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Learn about the education and preparation needed to become a fish and wildlife game warden. Get a quick view of the requirements as well as details about training, job duties and job growth projections to find out if this is the career for you.
Law enforcement personnel dedicated to the protection of wildlife and natural resources are called fish and wildlife game wardens. They're generally assigned to a specific geographic location and regulate fishing, hunting and pollution in that area. Education requirements vary for prospective fish and game wardens, with federal jobs calling for a bachelor's degree and state jobs requiring a high school diploma or some college courses. New hires must complete a program at a training academy.
|Required Education||Federal jobs may require bachelor's degree; high school diploma may be sufficient for state employment|
|Other Requirements||Training academy program; qualifying exams in some cases|
|Projected Job Growth (2012-2022)*||1%|
|Mean Salary (2013)*||$50,470|
Source: * U.S. Bureau of Labor Statistics (BLS).
Fish and wildlife game wardens work for state and local governments. They specialize in the enforcement of laws and regulations governing hunting, fishing, pollution and trapping of animals. Wardens carry firearms and wear uniforms that identify them as peace officers.
Fish and wildlife game wardens are sworn peace officers who may enforce all other laws of the government that employs them. They may issue warnings and citations, as well as confiscate items and arrest persons associated with a suspected infraction. Wardens patrol their assigned area, monitoring for violations and investigating reported problems. They might also inspect operations, such as fishing companies, for compliance with state or federal regulations. Wardens may be called to help law enforcement officers in other areas in times of need.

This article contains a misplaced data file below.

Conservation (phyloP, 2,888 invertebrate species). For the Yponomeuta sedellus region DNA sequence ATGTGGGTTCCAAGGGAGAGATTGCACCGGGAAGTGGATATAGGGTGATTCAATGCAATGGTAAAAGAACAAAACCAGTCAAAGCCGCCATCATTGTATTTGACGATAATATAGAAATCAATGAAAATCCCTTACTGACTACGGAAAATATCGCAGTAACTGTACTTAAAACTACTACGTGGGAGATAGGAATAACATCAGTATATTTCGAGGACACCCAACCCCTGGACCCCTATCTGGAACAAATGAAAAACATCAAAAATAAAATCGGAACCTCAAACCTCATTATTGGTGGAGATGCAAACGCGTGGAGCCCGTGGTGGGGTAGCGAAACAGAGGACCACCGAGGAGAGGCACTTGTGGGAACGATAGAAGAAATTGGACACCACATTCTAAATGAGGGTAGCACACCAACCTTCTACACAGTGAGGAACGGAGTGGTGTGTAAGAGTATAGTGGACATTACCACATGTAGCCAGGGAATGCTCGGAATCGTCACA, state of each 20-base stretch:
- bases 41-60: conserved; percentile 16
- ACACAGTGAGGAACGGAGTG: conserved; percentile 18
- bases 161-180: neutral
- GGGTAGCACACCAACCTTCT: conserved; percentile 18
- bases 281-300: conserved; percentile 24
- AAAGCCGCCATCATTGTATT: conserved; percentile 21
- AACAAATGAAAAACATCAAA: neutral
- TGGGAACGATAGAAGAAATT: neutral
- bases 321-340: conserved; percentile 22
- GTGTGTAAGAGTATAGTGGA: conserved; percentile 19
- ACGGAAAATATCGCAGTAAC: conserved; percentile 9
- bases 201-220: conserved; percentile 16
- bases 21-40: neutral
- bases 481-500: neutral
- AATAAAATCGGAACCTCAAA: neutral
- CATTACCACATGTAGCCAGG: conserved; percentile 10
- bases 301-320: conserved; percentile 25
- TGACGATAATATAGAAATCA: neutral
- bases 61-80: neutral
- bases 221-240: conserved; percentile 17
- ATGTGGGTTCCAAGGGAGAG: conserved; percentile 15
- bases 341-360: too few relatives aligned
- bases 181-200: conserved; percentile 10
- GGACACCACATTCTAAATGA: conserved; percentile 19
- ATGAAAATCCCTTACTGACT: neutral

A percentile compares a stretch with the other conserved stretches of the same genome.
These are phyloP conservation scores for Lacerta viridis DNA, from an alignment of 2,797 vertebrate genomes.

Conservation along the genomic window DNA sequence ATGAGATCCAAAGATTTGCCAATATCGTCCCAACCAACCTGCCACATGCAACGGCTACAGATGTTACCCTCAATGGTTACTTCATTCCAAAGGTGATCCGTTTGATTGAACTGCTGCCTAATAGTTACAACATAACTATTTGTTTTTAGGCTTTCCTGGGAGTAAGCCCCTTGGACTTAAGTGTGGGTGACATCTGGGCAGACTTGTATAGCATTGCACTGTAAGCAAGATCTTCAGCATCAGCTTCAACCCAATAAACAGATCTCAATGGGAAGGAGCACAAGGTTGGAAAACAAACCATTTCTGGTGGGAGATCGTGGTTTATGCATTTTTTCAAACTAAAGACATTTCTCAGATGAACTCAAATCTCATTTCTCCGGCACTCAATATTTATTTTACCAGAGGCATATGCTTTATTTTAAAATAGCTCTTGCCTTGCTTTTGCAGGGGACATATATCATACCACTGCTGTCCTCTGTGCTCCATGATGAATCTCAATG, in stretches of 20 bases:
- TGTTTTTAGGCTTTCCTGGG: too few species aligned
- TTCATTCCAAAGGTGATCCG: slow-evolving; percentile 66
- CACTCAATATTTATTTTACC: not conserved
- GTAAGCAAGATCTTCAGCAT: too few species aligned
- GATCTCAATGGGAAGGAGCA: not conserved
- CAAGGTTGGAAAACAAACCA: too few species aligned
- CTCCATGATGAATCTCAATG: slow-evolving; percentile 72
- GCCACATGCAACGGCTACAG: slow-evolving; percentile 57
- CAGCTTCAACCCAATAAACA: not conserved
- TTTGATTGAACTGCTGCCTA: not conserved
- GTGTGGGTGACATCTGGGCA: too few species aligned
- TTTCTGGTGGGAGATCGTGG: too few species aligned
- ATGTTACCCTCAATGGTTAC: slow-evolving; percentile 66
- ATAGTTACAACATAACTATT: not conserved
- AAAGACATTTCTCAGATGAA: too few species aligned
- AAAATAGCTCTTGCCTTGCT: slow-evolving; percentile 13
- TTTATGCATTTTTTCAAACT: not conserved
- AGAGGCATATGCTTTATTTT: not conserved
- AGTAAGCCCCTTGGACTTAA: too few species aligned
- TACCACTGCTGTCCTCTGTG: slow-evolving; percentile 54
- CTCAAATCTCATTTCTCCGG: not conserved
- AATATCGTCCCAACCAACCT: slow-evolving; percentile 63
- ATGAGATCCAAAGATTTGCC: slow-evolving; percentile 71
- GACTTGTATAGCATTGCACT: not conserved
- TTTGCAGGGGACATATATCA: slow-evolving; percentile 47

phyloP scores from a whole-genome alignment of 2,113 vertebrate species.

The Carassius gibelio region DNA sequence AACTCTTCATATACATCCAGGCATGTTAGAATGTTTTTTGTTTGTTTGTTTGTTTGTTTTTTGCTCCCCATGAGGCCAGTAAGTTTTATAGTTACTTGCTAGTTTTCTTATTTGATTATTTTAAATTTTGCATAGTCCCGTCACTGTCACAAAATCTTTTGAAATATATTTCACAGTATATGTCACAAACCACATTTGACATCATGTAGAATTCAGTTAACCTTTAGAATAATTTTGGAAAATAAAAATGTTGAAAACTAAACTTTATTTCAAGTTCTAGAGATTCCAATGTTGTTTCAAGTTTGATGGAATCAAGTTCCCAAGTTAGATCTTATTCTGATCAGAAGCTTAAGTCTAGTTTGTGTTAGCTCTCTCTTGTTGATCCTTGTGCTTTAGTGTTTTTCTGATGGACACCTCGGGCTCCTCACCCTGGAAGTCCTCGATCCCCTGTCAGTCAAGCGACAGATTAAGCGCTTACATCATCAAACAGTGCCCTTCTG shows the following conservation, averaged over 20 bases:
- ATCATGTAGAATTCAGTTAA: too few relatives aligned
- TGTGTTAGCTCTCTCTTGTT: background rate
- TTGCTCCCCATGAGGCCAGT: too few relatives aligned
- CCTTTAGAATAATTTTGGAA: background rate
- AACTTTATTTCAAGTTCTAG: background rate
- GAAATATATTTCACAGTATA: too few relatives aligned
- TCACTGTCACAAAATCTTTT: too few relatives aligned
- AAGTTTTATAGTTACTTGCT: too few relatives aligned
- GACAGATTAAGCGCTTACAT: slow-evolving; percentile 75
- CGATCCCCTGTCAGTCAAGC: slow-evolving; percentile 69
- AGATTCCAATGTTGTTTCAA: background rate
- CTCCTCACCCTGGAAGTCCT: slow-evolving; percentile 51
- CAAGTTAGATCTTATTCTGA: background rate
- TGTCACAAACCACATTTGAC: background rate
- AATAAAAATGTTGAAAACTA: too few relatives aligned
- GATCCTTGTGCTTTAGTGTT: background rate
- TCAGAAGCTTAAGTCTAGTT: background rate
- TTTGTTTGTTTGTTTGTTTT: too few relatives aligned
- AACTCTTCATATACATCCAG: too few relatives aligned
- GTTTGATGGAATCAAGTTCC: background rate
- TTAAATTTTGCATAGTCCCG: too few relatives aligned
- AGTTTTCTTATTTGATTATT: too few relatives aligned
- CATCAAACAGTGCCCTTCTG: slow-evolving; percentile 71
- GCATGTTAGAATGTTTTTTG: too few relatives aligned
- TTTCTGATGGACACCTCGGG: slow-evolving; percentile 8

Game wardens perform various other duties. They collect and catalog evidence for cases of suspected infractions, write incident reports and testify in court regarding cases they have worked. They also participate in hunting education and licensing, take part in rescue operations and investigate reports of crop damage due to wildlife. They may also conduct training for fish and game warden cadets. Wardens also collect data and report on the state of wildlife and the environment in their area.
Becoming a fish and wildlife game warden can involve several steps. Some agencies require at least two years of college coursework, some of which may need to be in biology and law enforcement. Others call for a bachelor's degree. Qualifying exams, which often involve a written test along with a physical ability component, may be required.
Following this exam, warden applicants become eligible to attend a fish and game training program. These programs provide education in fish and game law, applicable life and physical sciences, emergency rescue training and peace officer training. Successful completion of a training program is the last step to becoming an official fish and wildlife game warden.
In 2013, fish and game wardens made an annual mean salary of $50,470, according to the U.S. Bureau of Labor Statistics (BLS). The highest-paying metro areas for these professionals at that time were Providence, RI; Baltimore, MD; Nassau-Suffolk, NY; Houston, TX; and Honolulu, HI. In each of these locations, fish and game wardens earned an average of more than $52,000 per year, as per BLS data.